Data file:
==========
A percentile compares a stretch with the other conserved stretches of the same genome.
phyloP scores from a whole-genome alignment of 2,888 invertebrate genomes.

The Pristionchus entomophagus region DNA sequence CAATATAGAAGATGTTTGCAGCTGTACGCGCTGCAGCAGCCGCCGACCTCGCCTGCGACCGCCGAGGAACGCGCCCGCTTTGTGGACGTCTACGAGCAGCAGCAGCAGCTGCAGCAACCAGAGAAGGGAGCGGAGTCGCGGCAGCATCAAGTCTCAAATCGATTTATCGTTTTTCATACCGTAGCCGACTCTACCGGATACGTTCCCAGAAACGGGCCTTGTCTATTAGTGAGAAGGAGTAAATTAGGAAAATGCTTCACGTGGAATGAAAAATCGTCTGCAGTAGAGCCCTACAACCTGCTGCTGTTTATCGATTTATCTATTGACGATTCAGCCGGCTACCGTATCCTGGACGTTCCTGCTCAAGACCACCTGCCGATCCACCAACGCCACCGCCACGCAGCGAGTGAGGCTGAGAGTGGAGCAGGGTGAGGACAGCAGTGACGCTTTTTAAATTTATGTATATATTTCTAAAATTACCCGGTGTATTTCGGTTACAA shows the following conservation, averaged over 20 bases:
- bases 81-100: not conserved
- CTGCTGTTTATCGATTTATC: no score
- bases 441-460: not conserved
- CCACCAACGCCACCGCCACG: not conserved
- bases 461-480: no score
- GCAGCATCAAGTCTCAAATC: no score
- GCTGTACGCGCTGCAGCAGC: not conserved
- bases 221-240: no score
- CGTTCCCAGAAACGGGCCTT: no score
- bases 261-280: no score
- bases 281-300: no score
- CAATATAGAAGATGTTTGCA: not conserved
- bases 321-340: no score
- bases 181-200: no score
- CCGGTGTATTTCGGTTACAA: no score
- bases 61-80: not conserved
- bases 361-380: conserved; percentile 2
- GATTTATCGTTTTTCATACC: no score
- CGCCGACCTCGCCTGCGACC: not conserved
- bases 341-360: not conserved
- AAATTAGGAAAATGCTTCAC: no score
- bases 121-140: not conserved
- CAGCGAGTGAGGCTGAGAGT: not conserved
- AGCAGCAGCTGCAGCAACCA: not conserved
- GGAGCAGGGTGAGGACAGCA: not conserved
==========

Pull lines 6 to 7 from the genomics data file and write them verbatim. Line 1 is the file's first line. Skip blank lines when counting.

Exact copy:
- bases 441-460: not conserved
- CCACCAACGCCACCGCCACG: not conserved